By Bob Seidenberg
Six Evanston residents will be hired as part of the City’s effort to replace leaking or broken lead service lines under a Work Force Development program approved by the Evanston City Council May 9.
Evanston City Council members voted unanimously in support of a staff recommendation for a resolution authorizing funding for the program.
The costs will be split between the City’s Water Fund ($861,000) and federal American Recovery Plan Act monies ($930,000) for water and sewer infrastructure.
On the city side, staff is proposing a 5% water rate increase in 2023 and 4% increase in 2024 to generate the revenue needed for the improvements.
The Lead Service Line Replacement and Notification Act adopted by the State of Illinois went into effect on January 1, 2022, David Stoneback, the City’s Interim Deputy City Manager pointed out in a memo.
“The Act prohibits the repair of lead water service lines, he noted, “thus requiring any leaking or damaged lead service line to be replaced in its entirety, from the water main to the meter inside the home.
Prior to the Act, staff in the Water Department’s Distribution Division were able to keep up with repairing an average 65 leaking or broken lead water lines occurring annually,” Stoneback said.
Officials estimate it will take the additional new permanent positions in order for the city to handle the workload, Stoneback said.
“Staff is proposing to add additional employees in both the Water Division and Street Division to absorb the additional work load,” he said. “In order to attempt to make Evanston residents the most likely candidates to obtain these positions, staffs recommends hiring work force development (WFD) employees in 2022 and then begin adding the permanent FTE positions in 2023 and 2024. The WFD positions would be only offered to Evanston residents, and, through the program, the WFD employees are provided specific on-the-job training that frequently makes them the best candidates for the permanent positions,” he said.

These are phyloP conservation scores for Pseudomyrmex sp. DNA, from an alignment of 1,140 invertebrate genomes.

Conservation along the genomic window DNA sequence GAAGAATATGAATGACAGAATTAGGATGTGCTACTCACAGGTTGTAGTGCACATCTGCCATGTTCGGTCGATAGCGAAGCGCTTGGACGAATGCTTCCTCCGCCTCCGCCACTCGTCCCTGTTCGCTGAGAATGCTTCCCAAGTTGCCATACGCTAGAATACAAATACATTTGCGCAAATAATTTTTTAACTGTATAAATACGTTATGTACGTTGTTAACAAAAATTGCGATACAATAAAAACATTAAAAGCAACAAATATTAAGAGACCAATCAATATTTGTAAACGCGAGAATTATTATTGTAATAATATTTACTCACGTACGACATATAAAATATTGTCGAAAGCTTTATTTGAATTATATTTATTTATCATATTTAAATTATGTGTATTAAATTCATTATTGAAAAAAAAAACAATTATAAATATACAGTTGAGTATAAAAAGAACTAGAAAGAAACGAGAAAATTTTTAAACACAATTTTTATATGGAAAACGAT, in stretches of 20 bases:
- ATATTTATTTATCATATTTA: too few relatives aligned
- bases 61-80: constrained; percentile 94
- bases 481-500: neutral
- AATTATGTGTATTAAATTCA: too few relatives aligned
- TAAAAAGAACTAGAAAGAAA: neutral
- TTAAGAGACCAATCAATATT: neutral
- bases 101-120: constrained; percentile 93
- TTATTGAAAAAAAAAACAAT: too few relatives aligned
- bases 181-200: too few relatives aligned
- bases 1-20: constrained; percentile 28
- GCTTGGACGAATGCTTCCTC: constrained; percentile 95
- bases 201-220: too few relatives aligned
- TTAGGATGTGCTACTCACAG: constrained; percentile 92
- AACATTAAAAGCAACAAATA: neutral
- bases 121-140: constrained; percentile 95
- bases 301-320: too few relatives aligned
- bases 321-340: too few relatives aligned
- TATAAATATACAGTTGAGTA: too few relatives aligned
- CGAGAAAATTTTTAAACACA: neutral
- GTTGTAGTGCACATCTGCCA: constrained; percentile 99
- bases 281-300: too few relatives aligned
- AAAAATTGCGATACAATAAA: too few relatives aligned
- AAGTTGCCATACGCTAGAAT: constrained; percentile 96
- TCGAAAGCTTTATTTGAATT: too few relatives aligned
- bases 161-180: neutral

The employees will work for salaries in the range of $14 to $18 hours initially the first year. If hired permanently, they could move into full time jobs bringing $100,000 salaries.
During Council comment at the May 9 meeting, first-term Council member Bobby Burns, 5th, who had called for use of the work force program in a referral last August, hailed the move forward.
His question at the time, he recalled, was “how can we prioritize Evanston residents?”
In projects well before his time, such as on the Deep Tunnel project, “we would contract out for this work, and we’ll still need to do that,” he said.
“But what we’ve done this time is a shift — that we’ve actually set aside a portion of the work, that city staff is capable of training other community members to do. And that roughly…about $700,000 we’ll be putting back into the community by employing people. We still have some work to do, it’s going to start off as an apprenticeship program. And then, hopefully we can keep all if not most with the city for full time permanent work. But this is a really exciting opportunity.”
Stoneback cautioned in his memo that the city still has considerable work ahead on the project.
“While implementing the increased WFD (Work Force Development) program and additional FTE’s (Full Time Employees) is a significant expense,” he wrote, “Evanston will need to pay to have this work completed, regardless of whether it is done in- house or contracted out.”